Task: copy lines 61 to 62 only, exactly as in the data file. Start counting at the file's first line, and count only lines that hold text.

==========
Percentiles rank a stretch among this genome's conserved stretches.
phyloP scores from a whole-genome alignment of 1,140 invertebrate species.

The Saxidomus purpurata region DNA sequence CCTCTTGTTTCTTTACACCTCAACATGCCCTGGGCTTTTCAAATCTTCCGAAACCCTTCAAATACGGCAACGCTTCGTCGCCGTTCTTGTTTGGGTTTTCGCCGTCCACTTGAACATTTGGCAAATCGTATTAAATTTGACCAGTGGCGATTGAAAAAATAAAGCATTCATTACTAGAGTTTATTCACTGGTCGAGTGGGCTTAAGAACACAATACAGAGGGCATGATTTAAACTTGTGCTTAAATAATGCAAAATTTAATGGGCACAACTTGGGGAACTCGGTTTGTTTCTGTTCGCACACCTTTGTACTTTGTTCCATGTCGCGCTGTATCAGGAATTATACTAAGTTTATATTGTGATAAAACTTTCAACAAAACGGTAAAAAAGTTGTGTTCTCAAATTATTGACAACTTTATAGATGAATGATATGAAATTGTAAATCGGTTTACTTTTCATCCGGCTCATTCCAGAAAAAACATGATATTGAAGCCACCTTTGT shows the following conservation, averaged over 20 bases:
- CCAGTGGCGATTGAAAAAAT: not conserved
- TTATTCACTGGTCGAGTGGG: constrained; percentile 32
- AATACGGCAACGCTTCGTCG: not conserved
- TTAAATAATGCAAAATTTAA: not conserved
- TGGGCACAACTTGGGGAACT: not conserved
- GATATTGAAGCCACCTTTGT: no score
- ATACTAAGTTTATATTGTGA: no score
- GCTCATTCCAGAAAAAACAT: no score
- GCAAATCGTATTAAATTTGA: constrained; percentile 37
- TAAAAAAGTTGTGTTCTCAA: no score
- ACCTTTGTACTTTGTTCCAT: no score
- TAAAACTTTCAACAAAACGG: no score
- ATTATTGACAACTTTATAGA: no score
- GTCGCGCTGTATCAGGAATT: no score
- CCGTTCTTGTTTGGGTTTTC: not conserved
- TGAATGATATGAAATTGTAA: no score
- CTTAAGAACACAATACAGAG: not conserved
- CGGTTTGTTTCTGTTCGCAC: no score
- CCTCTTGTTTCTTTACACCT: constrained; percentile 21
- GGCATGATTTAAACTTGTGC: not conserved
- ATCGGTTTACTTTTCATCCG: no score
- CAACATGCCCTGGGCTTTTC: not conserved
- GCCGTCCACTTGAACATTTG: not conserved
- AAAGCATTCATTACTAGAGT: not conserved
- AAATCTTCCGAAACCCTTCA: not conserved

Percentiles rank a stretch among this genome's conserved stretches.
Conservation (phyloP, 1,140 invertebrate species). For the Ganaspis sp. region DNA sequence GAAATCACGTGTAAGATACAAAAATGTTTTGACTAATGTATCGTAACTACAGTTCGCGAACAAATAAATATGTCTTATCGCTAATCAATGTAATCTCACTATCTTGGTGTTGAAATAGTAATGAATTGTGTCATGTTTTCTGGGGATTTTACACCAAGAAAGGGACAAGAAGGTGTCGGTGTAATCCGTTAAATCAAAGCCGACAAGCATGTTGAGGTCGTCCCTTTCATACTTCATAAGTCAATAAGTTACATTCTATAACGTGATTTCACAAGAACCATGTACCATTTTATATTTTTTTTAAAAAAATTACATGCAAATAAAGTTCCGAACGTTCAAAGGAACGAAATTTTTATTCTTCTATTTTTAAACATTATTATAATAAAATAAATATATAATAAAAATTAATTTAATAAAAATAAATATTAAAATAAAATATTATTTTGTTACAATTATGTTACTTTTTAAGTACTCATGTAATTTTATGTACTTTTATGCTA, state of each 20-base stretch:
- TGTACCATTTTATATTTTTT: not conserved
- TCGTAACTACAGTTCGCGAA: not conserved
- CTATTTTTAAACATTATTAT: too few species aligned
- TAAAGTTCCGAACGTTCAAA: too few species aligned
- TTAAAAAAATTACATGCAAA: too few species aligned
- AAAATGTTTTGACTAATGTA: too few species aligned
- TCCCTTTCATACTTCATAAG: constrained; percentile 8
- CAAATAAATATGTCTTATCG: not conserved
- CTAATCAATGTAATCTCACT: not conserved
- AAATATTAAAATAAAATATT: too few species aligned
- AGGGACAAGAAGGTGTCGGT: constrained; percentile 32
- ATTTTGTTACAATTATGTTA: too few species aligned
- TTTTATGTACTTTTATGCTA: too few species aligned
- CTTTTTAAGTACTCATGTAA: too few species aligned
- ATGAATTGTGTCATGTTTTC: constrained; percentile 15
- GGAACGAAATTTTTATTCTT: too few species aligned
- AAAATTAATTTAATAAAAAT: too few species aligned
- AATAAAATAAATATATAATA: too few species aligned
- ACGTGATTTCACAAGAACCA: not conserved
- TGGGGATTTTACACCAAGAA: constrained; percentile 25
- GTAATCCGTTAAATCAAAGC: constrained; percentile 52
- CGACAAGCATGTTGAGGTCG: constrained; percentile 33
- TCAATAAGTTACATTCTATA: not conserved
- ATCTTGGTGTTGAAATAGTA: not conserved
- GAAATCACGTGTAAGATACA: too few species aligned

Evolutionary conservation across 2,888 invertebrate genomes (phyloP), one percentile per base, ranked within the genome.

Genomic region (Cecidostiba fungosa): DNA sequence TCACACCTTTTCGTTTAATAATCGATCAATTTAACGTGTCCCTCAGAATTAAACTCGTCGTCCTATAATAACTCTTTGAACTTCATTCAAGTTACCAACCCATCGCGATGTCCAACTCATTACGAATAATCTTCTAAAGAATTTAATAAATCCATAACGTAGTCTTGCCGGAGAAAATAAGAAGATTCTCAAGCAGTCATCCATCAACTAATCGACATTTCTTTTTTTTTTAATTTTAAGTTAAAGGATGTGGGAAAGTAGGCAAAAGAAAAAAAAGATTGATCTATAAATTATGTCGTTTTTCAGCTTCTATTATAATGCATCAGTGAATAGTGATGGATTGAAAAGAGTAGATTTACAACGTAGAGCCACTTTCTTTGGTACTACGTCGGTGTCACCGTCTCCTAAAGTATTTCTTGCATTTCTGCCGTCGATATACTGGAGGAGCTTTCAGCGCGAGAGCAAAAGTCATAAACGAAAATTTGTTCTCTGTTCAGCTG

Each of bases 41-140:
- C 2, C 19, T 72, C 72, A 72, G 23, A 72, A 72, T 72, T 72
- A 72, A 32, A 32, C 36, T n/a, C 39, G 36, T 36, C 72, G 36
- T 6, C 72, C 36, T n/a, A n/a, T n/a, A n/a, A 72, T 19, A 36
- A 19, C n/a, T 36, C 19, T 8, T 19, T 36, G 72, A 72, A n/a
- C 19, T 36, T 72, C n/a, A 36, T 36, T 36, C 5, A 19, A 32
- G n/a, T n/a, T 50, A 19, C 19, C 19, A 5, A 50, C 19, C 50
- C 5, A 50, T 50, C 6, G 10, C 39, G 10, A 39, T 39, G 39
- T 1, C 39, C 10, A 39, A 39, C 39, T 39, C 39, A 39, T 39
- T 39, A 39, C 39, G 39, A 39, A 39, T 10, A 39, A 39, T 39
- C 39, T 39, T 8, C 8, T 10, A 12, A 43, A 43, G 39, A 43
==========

- T 6, C 72, C 36, T n/a, A n/a, T n/a, A n/a, A 72, T 19, A 36
- A 19, C n/a, T 36, C 19, T 8, T 19, T 36, G 72, A 72, A n/a